“Tennessee enacted a law in July of 2021 that allowed the permitless carry of handguns, both concealed and unconcealed, for anyone over the age of 21…Despite calls from local law enforcement, Republican lawmakers are now looking to loosen the state’s gun laws even further…lawmakers have introduced gun-related bills that would allow permit carriers to bring their weapons to college campuses and another that would allow school staff members to carry a handgun.”
So campuses and schools are to become armed fortresses in order to contend with the freelance armed forces we are building as gun ownership continues to skyrocket across the country and heavily armed militias and lone wolves prowl the land, often outgunning police forces in the sheer lethalness of their weaponry.
“Now is not the time?” Then WHEN, Governor Lee?
And with WHAT?
With THIS? From Wikipedia:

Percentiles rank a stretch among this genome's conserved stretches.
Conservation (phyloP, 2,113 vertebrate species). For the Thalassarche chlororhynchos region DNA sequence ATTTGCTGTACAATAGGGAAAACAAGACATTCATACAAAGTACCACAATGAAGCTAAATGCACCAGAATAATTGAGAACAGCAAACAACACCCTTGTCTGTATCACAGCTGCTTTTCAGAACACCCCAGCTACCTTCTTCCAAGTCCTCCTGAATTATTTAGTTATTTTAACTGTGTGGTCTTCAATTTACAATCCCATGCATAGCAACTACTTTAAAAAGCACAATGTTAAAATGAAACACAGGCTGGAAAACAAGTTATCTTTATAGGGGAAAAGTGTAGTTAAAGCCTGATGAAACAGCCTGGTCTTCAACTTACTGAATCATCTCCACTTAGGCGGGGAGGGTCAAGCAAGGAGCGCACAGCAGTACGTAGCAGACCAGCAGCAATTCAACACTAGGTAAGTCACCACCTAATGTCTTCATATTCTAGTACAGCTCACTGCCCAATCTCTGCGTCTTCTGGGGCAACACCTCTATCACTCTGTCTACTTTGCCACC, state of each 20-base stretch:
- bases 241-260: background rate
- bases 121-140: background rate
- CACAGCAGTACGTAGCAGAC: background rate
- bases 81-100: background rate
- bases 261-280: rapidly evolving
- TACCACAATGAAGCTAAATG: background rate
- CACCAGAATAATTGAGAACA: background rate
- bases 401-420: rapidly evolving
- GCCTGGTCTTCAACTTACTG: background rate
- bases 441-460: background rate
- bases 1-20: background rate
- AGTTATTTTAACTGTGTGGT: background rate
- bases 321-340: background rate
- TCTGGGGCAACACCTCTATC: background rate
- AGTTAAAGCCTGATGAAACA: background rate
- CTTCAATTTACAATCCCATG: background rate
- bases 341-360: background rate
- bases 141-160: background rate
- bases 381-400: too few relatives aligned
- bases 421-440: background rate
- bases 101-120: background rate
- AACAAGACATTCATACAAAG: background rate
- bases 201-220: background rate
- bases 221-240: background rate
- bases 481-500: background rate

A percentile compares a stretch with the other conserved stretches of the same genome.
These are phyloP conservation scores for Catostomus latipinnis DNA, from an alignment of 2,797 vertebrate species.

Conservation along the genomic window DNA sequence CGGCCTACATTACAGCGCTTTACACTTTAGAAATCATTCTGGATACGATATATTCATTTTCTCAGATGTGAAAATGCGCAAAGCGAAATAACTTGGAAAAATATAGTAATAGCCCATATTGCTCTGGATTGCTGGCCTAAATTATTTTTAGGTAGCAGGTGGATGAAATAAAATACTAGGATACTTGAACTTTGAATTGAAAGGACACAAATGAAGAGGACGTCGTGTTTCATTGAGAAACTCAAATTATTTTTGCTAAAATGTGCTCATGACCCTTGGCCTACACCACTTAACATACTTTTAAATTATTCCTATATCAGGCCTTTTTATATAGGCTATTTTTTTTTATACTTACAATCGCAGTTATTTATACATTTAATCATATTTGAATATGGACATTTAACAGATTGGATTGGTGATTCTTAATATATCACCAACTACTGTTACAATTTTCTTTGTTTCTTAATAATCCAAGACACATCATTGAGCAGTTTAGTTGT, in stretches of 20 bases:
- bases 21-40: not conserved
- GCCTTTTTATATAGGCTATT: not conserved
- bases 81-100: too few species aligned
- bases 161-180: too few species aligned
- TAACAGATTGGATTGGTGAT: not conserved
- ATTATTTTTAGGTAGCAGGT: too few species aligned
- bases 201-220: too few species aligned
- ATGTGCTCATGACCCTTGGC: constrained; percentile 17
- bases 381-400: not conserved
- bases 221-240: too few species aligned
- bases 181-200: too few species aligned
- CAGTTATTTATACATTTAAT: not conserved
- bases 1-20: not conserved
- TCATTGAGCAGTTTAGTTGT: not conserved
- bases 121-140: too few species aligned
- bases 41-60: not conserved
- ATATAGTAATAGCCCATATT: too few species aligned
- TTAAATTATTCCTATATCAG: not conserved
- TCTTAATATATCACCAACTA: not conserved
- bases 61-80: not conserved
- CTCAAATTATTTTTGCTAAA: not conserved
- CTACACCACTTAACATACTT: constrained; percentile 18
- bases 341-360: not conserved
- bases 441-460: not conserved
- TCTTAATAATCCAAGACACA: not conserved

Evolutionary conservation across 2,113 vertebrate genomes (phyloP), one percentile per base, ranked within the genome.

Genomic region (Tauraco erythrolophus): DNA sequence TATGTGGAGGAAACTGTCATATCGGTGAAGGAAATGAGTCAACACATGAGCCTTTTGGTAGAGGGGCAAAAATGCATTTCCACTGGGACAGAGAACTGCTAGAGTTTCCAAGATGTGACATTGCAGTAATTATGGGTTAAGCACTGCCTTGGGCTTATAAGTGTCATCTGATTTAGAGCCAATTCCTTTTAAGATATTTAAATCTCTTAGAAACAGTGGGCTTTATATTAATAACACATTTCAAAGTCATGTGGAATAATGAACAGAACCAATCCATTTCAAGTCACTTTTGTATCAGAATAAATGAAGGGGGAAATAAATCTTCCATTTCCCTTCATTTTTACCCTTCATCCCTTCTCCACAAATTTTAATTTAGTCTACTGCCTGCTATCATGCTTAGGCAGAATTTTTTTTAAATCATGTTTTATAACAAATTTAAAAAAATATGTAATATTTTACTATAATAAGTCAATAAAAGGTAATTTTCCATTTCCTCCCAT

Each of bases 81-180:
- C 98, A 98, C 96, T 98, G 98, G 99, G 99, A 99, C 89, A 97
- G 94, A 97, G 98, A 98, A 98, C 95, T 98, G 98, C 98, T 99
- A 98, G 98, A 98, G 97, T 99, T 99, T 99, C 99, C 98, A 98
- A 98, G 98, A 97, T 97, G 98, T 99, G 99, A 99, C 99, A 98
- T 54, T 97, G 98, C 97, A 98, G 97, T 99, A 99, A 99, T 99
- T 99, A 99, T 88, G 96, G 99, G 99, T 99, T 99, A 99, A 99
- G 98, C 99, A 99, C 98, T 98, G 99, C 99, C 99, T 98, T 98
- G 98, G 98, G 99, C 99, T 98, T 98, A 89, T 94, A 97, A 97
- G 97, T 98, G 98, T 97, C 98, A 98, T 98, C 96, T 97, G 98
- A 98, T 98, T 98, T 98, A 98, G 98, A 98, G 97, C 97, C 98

“In 2019, with the support of Republican state legislators, Lee loosened Tennessee’s handgun law, allowing ‘concealed-carry-only’ handgun permits to be obtained without requiring applicants to show an ability to fire a weapon.”
Lee, hardly unusual among contemporary politicians, professes a Christian faith. So I find myself conducting a thought experiment of him meeting his maker at life’s end.
How will he respond when asked what he had done to help reduce the suffering and enhance the happiness of those entrusted to his care?
I suspect he would not trumpet having accepted donations from and promoted bills backed by the gun lobby to put more guns of greater power and “permitless carry” into the hands of his flock. But if not, why is he doing so now?
Like my failure to understand why mass shooters do what they do, I no longer understand how Lee (and I use him here only as this week’s example; there are far worse gun lobby apologists) can possibly live with himself as he forestalls any incursions that would better regulate guns and reduce the carnage they cause.